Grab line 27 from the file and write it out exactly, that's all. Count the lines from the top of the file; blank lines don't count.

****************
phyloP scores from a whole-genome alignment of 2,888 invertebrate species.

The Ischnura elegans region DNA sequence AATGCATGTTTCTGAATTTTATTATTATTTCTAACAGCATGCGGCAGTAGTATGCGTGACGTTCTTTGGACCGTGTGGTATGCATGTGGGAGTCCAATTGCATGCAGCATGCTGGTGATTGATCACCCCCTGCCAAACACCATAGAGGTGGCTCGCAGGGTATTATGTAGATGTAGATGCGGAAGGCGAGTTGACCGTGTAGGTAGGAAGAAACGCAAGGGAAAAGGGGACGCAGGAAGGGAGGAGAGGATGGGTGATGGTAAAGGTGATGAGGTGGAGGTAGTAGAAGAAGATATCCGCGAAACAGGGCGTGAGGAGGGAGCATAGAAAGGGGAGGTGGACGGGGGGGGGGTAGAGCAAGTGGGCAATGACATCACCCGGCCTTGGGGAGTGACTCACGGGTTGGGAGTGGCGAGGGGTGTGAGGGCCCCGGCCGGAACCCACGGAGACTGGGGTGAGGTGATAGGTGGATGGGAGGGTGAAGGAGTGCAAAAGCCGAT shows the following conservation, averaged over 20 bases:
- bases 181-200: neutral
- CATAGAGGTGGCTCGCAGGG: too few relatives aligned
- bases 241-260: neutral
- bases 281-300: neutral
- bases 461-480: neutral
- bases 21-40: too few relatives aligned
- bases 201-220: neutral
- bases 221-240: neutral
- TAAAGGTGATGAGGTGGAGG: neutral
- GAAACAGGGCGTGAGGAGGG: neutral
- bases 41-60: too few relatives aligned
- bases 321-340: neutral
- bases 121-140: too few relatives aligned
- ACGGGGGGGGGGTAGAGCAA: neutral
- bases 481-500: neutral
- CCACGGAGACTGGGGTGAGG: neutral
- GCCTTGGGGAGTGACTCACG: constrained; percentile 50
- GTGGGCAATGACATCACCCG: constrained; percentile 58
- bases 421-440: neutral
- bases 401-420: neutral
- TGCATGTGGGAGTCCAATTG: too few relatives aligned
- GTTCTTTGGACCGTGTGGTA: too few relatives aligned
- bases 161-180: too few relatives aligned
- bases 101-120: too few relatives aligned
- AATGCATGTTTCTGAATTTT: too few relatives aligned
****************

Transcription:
- AATGCATGTTTCTGAATTTT: too few relatives aligned